Bacterial PCR in the diagnosis of joint infection

Ann Rheum Dis. 2001 Mar;60(3):287-9. doi: 10.1136/ard.60.3.287.


Objectives: To evaluate the value of broad range bacterial PCR in the diagnosis of joint infection and to find out if there are bacteria causing arthritis which are not cultivable by the present methods.

Methods: Polymerase chain reaction (PCR) with broad range bacterial primers and DNA sequencing (bacterial PCR) was used to analyse 154 synovial fluid (SF) samples from patients with different arthritic diseases.

Results: Bacterial DNA was detected in 18 SF samples, including samples from six patients with culture proven purulent arthritis, and from three patients with possible purulent arthritis. Three samples from patients with culture confirmed purulent arthritis remained negative in bacterial PCR.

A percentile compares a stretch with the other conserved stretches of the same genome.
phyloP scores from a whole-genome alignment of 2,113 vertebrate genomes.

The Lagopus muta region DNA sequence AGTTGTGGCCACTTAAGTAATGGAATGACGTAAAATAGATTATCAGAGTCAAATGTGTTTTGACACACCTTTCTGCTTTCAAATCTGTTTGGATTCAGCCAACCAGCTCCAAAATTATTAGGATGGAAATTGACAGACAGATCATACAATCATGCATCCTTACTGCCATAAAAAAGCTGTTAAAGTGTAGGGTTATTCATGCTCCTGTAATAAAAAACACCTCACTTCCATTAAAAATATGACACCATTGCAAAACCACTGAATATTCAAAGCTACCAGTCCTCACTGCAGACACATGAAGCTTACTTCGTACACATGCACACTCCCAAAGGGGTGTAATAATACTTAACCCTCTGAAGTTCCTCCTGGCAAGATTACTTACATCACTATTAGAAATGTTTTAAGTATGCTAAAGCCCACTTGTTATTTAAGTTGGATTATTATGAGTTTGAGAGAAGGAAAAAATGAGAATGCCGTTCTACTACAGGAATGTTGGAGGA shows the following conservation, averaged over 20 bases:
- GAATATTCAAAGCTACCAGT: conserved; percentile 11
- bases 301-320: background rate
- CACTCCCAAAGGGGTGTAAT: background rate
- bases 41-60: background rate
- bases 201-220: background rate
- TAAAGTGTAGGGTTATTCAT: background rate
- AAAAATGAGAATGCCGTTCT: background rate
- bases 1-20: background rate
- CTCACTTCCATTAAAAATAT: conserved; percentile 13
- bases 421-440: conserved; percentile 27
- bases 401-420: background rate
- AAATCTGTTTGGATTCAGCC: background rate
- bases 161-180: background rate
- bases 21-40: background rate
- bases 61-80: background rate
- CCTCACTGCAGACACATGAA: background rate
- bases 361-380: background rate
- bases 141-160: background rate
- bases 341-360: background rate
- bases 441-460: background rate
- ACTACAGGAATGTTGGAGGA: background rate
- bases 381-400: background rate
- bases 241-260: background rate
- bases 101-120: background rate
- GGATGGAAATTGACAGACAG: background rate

Conclusions: The results indicate that in the usual diagnostic laboratory setting bacterial PCR does not offer any obvious advantage over bacterial culture in the microbiological diagnosis of joint infection.

Publication types

  • Evaluation Study
  • Research Support, Non-U.S. Gov't

MeSH terms

  • Arthritis, Infectious / diagnosis*
  • Bacterial Infections / diagnosis*
  • DNA, Bacterial*
  • Humans
  • Polymerase Chain Reaction*
  • Predictive Value of Tests
  • Sensitivity and Specificity
  • Sequence Analysis, DNA
  • Synovial Fluid / microbiology


  • DNA, Bacterial